Several choices: The most effective treatment for relief of seasonal allergies are prescription nasal steroid sprays (qnasl, nasonex, (mometasone) rhinocort, flonase). If symptoms are mild then over the counter zyrtec, claritin, or Allegra can help. It's best to start treating seasonal allergies before the "season" starts. This is a prevention approach. If the above meds haven't controlled symptoms, consider allergy shots. ...Read more
Big question: There are a lot of allergy medications & your time span is enormous. Could you take a medication that expired last month? Yes. Last year? Yes, but it might not work as well. Five years ago? Sure but why bother? Medications don't become dangerous as they age just gradually less effective. One exception is Epinephrine it rapidly loses effectiveness after expiration & its needed to save lives. ...Read more
Think whole airway: Upper airway allergies trigger clear, watery discharge along with itch and congestion; this can tickle the back of throat: thus cough - but lower airway involvement must be considered. Allergies can cause cough through asthma-like reactions (or outright cough asthma). Albuterol inhaler +\-montelukast worth a try after oral antihistamines and nasal steroids/antihistamines. ...Read moreSee 2 more doctor answers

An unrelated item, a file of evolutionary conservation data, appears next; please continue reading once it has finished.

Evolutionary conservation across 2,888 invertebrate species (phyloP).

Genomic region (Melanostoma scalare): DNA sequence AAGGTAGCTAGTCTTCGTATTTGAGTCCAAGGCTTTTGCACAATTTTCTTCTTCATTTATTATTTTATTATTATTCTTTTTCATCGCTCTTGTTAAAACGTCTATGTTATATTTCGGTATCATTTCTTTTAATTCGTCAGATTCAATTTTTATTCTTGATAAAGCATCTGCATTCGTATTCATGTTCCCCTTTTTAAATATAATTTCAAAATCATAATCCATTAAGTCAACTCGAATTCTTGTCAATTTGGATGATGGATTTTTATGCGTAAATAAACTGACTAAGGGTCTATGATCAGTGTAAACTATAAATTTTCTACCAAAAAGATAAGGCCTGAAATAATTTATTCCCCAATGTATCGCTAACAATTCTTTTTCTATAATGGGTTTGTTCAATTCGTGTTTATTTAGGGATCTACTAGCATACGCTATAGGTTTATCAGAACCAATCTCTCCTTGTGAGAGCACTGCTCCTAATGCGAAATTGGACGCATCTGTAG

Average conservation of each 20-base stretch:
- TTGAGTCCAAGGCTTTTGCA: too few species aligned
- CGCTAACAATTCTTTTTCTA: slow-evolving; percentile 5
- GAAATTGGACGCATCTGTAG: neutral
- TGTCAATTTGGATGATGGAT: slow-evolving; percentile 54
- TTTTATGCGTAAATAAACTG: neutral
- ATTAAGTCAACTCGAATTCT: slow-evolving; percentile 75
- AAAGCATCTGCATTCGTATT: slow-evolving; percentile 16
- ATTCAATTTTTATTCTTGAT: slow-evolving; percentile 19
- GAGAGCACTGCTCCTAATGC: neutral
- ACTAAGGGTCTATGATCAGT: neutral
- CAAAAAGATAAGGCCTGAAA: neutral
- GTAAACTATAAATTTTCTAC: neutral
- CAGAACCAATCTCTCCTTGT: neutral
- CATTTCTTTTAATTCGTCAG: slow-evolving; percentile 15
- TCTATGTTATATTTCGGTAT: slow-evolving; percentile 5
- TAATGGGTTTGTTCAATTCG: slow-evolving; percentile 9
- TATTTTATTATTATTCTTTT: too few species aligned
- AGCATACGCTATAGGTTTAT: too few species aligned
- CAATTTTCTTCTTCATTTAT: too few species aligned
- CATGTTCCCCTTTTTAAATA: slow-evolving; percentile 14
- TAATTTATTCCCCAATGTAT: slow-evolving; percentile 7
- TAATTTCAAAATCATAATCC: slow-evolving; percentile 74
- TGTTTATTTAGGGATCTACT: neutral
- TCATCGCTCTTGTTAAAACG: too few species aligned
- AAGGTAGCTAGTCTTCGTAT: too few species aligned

Varies: Each child may respond differently to allergy medicines, all of the second generation antihistamines can be effective. These include loratadine, Cetirizine and fexofenadine. Each medication is dosed once daily and causes minimal sedation or behavioral effects. ...Read moreSee 1 more doctor answer
ALLERGIC RHINITIS : YES:Allergic rhinitis causes Swelling of nasal mucosa/itchy eyes /post nasal drip. You can do nasal irrigation with Neil Med system. Zaditor (ketotifen) Eye Drops and Claritin & Flonase are all effective. If symptoms persist follow up with your doctor for exam and labs ...Read moreSee 1 more doctor answer
It depends on the : Specific type of medicine and the amount of the overdose. Are you considering taking an overdose? Are you considering suicide as an option? You can call the national suicide hotlines 24/7 at 1-800-suicide (1-800-784-2433) or 1-800-273 – talk (1-800-273-8255). For active suicide thoughts with a strong urge please be seen at your nearest er. Follow on psychological/ psychiatric care is important. ...Read more